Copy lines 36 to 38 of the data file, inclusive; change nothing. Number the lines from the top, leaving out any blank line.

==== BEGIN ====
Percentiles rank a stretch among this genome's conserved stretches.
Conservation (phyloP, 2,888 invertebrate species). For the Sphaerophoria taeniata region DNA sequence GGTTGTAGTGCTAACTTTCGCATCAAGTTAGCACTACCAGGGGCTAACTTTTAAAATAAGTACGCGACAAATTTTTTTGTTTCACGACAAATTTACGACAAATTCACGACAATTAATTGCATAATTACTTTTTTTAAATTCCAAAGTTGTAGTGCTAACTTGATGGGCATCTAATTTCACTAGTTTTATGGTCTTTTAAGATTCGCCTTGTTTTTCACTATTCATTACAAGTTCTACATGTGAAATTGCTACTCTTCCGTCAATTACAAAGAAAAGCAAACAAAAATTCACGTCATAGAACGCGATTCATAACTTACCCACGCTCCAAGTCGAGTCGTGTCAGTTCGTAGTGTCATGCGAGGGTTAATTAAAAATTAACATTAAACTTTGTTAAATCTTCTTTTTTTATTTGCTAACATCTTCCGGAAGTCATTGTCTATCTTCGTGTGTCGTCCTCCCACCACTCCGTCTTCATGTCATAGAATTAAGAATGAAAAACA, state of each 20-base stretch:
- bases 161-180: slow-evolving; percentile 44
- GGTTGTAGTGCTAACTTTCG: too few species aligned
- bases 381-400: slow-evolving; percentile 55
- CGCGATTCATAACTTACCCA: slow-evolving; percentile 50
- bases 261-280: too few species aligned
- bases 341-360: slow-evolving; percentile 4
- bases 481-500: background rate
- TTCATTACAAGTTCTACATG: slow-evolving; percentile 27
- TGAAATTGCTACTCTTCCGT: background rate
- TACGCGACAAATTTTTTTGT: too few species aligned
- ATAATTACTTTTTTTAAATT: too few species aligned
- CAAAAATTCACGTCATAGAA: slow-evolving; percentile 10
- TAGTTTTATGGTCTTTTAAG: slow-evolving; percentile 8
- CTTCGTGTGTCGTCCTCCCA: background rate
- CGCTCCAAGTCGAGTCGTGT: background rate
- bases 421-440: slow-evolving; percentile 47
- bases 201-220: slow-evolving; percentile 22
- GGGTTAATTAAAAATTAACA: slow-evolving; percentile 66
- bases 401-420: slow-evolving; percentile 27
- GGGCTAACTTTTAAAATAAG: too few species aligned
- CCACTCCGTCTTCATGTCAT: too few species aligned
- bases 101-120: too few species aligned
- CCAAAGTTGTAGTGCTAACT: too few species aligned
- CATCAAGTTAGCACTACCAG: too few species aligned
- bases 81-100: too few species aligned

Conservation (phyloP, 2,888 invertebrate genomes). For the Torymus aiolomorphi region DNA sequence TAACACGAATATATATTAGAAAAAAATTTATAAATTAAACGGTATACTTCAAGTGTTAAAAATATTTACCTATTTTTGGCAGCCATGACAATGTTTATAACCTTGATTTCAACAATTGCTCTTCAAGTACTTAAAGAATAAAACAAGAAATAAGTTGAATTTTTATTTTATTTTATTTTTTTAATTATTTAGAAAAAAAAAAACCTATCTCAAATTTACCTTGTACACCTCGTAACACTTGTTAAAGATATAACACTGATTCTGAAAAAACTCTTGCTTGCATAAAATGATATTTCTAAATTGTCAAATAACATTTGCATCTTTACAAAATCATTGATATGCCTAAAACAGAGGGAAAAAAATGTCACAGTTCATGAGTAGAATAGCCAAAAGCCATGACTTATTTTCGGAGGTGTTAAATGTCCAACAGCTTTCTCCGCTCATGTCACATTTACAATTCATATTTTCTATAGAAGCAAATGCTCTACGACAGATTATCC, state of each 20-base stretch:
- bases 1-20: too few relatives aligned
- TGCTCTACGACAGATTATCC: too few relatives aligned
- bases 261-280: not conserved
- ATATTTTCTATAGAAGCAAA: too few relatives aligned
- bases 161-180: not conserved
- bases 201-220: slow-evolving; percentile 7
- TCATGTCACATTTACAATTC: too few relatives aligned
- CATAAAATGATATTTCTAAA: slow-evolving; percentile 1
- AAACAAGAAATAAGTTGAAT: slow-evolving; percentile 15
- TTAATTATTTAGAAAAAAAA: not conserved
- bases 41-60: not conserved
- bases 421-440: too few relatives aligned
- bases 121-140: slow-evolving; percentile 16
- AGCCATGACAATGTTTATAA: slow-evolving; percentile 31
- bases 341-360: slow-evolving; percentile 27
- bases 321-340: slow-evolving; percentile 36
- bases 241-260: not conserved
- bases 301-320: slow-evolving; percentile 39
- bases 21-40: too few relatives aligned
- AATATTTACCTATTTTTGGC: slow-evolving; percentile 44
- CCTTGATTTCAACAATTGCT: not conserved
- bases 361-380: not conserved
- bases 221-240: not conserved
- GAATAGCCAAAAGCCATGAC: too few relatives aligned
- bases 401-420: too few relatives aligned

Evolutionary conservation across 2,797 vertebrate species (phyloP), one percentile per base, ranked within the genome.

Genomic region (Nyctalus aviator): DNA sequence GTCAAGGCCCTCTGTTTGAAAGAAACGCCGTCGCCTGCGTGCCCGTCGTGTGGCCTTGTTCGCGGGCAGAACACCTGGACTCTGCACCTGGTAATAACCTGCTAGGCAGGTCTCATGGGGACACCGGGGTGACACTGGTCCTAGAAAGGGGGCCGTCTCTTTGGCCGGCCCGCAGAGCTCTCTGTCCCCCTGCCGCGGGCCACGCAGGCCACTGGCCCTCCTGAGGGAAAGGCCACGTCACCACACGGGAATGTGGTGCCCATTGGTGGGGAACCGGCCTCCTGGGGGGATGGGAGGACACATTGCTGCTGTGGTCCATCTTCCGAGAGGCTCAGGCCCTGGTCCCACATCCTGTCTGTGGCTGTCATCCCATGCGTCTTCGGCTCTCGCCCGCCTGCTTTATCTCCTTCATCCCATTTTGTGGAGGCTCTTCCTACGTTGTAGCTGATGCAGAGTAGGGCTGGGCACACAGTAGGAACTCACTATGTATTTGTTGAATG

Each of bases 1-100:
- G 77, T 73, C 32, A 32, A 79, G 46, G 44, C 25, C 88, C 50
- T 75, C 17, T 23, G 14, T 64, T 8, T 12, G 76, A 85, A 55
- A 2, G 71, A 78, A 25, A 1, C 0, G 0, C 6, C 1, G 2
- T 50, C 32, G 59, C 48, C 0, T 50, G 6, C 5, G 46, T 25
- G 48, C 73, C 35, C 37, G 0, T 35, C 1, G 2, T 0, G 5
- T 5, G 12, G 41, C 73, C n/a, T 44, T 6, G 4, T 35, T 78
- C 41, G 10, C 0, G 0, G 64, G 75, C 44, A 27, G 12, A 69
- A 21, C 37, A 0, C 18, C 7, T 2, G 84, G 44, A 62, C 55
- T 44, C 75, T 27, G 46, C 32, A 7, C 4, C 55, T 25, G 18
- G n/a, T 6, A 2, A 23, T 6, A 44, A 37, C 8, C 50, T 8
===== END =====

- CATAAAATGATATTTCTAAA: slow-evolving; percentile 1
- AAACAAGAAATAAGTTGAAT: slow-evolving; percentile 15
- TTAATTATTTAGAAAAAAAA: not conserved